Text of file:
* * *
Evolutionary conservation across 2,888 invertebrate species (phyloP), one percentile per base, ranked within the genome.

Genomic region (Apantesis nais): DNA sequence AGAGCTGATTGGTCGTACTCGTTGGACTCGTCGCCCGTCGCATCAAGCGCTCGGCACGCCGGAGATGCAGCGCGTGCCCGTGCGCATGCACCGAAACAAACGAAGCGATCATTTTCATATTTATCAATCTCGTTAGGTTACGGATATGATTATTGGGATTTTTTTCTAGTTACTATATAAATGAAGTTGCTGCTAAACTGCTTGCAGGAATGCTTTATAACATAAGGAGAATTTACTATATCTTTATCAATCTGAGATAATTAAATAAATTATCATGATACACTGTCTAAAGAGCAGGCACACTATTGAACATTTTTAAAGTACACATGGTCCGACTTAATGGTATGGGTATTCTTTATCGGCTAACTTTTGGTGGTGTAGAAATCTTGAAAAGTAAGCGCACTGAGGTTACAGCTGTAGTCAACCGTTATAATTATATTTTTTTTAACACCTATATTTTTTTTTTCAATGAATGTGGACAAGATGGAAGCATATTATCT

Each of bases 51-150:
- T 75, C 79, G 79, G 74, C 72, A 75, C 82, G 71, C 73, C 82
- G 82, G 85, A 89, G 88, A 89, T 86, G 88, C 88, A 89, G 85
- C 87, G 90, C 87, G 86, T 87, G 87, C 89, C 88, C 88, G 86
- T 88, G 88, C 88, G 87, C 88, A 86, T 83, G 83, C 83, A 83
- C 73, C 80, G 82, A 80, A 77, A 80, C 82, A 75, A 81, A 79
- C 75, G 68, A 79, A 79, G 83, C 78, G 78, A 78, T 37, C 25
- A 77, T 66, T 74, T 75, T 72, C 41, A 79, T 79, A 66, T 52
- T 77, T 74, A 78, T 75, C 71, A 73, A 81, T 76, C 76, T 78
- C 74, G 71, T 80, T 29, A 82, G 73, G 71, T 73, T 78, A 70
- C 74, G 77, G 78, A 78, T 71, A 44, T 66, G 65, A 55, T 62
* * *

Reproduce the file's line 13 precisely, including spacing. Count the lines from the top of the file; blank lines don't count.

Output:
- C 74, G 77, G 78, A 78, T 71, A 44, T 66, G 65, A 55, T 62